Xiong-200x300Liming Xiong 
Ph.D., Assistant Professor
Iowa State University
Department of Aerospace Engineering
537 Bissell RD, Ames, IA 50011

phone: +1 (515) 294-3033

Office: 2349 HOWE    



  • Society of Engineering Science (SES)
  • American Society of Mechanical Engineers (ASME)
  • The Minerals, Metals and Materials Society (TMS)
  • Materials Research Society (MRS)
  • American Physical Society (APS)
  • American Society for Engineering Education (ASEE)



  • International Journal of Plasticity
  • Nano Letters
  • Computational Materials Science
  • Journal of Mechanics and Physics of Solids
  • Engineering Fracture Mechanics
  • ASME Journal of Manufacturing Science and Engineering
  • Computer Methods in Applied Mechanics and Engineering
  • Journal of Rock Mechanics and Geotechnical Engineering
  • Journal of Nanoengineering and Nanosystems
  • Journal of Materials Science and Technology
  • Journal of Materials: Design and Applications



Liming Xiong is an Assistant Professor in the Department of Aerospace Engineering at Iowa State University (ISU). He graduated with a degree of B.S. in Engineering Mechanics from Dalian University of Technology (China) in June 2001, and with a degree of M.S. in Solid Mechanics from Huazhong University of Science and Technology (China) in June 2004. Then he spent two years at the George Washington University as a research assistant and was awarded a degree of M.S. in Materials Science and Solid Mechanics. In 2011, he received his Ph.D. in Mechanical and Aerospace Engineering (MAE) from University of Florida (UF). He worked as a postdoctoral scholar in the Department of MAE at UF for three years and then joined the faculty of ISU in September 2014. His research falls into the general area of theoretical, computational and applied mechanics of solids, and aims  to quantify the relationship between properties and microstructures in a variety of materials (metals, semiconductors, oxides, and composites). The primary focus of his research is to understand how the atomic-scale structure change (dislocation, phase transformation, diffusion, and soft vibrational modes) determines the material behavior (plasticity, fracture, thermal and mass transport) at the macroscopic level.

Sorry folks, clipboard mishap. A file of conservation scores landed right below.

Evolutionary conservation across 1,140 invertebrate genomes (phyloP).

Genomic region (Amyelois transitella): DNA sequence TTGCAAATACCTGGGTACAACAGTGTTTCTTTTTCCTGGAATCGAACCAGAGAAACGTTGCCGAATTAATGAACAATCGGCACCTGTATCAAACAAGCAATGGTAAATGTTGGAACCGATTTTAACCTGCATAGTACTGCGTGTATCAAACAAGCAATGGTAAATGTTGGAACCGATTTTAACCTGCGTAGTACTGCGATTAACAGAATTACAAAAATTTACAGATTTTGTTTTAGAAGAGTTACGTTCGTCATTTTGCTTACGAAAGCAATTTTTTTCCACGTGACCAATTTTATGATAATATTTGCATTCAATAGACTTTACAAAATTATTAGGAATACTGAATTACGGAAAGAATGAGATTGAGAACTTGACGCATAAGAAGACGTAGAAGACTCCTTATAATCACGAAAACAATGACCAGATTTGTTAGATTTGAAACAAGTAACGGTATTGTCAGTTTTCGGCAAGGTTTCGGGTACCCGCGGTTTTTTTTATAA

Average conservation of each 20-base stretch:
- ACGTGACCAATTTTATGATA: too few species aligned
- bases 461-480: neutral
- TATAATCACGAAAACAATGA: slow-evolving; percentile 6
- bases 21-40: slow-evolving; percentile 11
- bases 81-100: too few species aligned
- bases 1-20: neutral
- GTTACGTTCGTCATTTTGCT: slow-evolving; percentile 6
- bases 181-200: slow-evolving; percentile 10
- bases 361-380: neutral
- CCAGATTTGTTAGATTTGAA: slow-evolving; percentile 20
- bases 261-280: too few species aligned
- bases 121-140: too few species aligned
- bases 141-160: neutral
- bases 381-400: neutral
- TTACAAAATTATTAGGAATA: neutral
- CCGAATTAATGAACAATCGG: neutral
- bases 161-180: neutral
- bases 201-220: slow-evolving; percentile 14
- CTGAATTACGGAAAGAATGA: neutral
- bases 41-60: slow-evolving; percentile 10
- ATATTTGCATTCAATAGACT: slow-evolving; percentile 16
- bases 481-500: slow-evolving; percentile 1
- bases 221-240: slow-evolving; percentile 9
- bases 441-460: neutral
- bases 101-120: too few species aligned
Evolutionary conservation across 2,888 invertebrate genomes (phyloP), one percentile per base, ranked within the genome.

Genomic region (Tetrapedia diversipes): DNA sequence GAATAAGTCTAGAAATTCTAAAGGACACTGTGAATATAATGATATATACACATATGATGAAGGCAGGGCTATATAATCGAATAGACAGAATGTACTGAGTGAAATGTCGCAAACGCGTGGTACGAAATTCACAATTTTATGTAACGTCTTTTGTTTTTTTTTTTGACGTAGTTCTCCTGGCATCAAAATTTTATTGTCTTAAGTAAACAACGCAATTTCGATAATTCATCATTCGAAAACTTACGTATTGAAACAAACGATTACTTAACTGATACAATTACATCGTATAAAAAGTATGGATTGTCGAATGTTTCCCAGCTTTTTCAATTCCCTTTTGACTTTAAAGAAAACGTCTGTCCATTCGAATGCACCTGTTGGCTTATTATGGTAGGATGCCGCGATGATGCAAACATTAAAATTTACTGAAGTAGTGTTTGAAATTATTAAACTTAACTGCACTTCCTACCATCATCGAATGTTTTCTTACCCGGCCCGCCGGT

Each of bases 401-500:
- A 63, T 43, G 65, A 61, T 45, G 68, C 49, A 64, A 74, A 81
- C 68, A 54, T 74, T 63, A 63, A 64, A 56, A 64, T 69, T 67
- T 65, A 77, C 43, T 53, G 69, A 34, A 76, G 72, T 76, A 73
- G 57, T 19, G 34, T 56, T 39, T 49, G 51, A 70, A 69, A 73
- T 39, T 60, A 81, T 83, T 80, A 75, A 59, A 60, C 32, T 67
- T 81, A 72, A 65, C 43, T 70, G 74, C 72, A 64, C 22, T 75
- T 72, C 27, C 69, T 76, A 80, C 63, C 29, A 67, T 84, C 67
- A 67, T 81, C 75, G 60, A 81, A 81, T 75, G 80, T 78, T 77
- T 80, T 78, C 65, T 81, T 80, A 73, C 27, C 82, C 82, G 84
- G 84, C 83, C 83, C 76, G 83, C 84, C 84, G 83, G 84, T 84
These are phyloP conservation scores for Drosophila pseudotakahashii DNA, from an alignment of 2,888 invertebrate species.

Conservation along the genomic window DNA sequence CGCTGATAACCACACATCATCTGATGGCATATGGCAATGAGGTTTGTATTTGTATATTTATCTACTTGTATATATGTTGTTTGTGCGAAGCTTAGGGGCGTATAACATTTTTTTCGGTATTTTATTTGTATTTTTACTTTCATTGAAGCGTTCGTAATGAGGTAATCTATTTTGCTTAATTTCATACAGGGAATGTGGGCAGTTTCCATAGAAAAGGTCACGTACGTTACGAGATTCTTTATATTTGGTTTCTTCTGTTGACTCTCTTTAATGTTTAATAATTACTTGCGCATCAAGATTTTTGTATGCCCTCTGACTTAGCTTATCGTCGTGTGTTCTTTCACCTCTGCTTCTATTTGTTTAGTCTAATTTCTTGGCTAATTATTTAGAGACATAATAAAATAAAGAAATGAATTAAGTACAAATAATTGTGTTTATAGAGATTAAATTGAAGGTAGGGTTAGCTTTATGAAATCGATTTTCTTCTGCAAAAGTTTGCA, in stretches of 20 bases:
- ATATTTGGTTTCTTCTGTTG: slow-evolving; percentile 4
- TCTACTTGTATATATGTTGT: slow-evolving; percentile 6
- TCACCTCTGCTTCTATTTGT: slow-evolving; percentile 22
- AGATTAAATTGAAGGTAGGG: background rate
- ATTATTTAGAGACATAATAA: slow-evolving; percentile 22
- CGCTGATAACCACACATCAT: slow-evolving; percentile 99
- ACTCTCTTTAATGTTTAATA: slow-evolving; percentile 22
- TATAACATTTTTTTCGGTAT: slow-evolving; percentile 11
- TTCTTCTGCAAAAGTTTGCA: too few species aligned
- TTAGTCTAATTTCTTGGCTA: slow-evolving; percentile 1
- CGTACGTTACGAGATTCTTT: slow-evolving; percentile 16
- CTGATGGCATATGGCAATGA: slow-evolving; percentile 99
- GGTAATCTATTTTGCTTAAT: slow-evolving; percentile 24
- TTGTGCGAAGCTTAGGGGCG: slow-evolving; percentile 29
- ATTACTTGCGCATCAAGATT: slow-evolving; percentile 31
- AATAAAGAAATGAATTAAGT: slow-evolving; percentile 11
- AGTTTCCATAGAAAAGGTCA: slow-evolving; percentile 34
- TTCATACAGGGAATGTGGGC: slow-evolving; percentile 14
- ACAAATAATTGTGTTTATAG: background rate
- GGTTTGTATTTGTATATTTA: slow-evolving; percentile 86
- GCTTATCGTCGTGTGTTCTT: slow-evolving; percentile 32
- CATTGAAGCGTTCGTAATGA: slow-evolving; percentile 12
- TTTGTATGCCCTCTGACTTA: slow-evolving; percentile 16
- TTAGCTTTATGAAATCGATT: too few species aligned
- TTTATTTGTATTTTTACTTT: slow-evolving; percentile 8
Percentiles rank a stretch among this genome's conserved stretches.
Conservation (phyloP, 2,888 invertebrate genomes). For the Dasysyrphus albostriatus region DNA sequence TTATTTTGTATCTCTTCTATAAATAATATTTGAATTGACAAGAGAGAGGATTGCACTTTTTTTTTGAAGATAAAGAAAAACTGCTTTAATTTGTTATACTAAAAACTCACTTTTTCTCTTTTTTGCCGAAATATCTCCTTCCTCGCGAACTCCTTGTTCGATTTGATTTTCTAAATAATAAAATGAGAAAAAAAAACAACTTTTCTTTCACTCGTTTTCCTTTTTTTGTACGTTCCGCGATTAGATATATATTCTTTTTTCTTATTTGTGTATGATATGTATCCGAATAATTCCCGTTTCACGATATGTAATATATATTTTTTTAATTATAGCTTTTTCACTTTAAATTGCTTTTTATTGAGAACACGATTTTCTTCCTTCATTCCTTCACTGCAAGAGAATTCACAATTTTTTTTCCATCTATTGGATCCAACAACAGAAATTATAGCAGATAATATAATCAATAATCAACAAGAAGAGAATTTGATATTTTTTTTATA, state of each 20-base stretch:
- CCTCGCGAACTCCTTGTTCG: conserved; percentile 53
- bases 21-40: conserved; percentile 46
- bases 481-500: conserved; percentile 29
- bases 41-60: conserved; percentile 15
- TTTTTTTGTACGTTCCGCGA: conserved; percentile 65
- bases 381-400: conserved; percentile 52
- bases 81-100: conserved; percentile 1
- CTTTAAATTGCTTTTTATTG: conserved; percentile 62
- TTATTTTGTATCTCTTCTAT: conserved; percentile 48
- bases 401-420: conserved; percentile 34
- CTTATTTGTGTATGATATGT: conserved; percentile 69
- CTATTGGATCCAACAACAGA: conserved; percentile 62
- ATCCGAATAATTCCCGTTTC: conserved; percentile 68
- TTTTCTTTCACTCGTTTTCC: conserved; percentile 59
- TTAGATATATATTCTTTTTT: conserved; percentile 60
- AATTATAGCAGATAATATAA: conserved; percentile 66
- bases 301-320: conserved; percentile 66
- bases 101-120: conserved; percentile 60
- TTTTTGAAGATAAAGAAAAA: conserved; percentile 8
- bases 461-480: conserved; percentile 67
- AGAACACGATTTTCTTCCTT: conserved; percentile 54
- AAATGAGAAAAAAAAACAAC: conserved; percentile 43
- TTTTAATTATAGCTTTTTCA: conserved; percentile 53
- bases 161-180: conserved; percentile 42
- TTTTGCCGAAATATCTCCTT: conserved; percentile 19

Graduate Students

Rigelesaiyin Ji
Ph.D. Candidate

Research Topic: Quantifying the dynamics of moving dislocations in heterogeneous materials under an intermediate strain-rate loading   


Hao Chen
Ph.D. Candidate

Research Topic: Massively parallelized multiscale simulation of dislocation and phase transformation in semiconductors


Thanh Phan
Ph.D. Candidate

Research Topic: Modeling the interplay of dislocations and shear transformation zones in amorphous / crystalline metallic nanolaminates    

Undergraduate Students

Tyler Reiser

Research Topic: Molecular dynamics studies of the grain boundary resistance to thermal transport in nanocrystalline silicon   


Henry Chen

Research Topic:  Atomistic measurement of the interfacial barrier strength to dislocations in Si/SiGe superlattices  


Jefferson O'Brien

Research Topic:  Understanding the atomic-level mechanism of the fracture in two-dimensional crystalline materials   

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